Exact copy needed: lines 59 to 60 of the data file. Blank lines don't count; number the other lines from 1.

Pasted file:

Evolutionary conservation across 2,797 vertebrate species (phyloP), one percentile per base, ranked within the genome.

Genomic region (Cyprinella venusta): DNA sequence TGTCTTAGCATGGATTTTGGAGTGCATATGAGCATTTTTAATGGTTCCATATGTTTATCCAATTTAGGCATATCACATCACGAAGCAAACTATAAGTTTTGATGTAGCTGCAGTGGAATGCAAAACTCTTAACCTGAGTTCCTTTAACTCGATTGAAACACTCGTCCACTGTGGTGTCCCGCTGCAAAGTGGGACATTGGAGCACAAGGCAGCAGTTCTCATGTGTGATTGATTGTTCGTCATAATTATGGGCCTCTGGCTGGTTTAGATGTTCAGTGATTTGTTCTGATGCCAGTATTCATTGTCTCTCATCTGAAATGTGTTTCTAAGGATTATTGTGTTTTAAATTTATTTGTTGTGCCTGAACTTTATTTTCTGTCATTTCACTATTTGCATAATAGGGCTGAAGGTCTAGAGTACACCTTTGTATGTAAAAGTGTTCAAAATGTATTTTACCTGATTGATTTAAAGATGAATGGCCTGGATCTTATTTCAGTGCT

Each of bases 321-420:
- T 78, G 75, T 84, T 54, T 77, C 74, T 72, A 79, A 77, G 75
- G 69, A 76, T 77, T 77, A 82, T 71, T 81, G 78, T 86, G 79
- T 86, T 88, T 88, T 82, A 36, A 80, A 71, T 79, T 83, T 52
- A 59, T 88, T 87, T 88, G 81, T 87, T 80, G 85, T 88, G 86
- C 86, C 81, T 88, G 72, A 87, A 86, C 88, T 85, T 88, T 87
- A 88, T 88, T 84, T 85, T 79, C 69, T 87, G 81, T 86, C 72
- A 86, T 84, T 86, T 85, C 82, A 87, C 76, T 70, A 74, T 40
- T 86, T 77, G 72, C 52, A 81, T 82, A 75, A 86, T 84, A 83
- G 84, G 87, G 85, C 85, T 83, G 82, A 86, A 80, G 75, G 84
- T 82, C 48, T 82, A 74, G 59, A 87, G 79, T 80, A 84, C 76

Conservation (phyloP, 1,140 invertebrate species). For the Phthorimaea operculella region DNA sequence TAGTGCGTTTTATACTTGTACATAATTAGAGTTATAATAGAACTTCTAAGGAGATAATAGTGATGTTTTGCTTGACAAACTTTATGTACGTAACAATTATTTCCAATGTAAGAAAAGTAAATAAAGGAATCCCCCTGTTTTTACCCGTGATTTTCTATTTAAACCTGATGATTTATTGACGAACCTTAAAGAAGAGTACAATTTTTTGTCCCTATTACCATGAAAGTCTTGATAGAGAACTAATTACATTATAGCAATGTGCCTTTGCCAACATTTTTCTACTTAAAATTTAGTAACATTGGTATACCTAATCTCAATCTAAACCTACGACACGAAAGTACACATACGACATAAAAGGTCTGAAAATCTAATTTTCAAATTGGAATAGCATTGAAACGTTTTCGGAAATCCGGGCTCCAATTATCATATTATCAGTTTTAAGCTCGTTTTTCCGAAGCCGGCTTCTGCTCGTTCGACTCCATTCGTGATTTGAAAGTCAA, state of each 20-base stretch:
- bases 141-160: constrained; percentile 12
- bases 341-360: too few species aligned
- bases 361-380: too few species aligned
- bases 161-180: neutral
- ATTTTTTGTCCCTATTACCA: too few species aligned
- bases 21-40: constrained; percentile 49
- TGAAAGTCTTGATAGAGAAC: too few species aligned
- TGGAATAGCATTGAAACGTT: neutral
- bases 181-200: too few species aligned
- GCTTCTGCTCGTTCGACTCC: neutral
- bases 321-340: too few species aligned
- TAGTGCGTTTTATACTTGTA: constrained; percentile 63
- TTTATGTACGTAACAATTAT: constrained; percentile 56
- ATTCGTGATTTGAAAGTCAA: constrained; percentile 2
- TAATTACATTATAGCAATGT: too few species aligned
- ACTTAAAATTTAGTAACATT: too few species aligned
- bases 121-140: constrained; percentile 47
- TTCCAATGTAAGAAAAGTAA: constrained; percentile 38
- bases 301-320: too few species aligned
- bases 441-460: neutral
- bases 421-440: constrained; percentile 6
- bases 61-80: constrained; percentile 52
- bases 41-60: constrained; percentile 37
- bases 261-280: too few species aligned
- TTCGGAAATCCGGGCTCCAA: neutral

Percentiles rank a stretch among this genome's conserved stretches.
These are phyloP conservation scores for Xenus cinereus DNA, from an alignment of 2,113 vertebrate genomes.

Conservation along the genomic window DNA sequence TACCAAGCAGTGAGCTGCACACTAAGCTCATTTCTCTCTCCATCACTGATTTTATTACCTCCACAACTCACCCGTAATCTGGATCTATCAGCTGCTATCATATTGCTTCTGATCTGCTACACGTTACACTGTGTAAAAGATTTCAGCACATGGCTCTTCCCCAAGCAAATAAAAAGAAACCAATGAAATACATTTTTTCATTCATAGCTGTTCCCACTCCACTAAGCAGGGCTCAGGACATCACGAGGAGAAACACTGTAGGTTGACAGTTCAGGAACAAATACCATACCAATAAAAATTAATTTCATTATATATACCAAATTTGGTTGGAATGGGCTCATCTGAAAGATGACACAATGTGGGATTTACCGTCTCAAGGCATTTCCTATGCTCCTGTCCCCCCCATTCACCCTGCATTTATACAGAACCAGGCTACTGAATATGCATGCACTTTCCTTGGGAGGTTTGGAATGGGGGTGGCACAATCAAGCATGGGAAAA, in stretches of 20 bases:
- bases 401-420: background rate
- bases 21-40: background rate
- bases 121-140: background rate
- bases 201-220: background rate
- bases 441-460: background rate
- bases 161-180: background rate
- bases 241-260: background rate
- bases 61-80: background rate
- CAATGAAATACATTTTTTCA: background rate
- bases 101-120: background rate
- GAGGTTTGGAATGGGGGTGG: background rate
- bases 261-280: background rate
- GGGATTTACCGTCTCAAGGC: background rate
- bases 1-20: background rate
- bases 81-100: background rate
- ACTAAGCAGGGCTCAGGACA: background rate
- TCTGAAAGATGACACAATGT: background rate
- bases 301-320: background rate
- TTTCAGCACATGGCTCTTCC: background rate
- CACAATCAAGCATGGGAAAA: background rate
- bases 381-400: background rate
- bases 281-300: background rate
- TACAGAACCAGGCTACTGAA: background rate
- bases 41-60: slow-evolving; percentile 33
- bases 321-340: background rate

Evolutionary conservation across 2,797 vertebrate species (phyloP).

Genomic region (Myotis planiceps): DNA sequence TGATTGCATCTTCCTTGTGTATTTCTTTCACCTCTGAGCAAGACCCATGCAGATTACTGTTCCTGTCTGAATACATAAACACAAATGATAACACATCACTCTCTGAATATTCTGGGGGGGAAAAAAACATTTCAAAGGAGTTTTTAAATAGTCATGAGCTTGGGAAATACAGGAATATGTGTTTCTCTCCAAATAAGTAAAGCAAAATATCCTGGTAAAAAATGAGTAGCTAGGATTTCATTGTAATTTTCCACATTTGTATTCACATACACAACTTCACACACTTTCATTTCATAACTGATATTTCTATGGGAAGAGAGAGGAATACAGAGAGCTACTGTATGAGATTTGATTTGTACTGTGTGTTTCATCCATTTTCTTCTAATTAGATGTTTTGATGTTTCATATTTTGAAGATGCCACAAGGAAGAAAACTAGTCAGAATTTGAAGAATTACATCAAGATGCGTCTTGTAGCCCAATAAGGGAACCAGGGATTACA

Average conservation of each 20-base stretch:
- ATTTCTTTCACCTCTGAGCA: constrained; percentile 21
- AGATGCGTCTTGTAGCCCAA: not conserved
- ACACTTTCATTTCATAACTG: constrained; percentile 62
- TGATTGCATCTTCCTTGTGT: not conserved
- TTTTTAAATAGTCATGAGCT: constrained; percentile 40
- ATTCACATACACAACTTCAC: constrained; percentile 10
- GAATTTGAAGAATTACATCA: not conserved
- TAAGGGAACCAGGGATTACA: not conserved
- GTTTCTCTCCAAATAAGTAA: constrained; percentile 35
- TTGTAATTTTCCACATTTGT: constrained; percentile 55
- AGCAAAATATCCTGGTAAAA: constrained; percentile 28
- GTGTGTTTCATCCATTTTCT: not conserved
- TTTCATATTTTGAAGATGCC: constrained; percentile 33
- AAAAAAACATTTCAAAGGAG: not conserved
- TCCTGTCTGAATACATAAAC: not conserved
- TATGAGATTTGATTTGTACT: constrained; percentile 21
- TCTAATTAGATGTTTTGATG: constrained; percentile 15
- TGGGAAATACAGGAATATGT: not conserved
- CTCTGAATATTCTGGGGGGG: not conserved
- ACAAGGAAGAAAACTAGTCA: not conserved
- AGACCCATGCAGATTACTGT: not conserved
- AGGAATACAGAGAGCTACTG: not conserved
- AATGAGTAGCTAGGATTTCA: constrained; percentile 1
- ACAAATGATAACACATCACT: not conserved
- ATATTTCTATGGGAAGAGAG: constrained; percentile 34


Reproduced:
- TCTGAAAGATGACACAATGT: background rate
- bases 301-320: background rate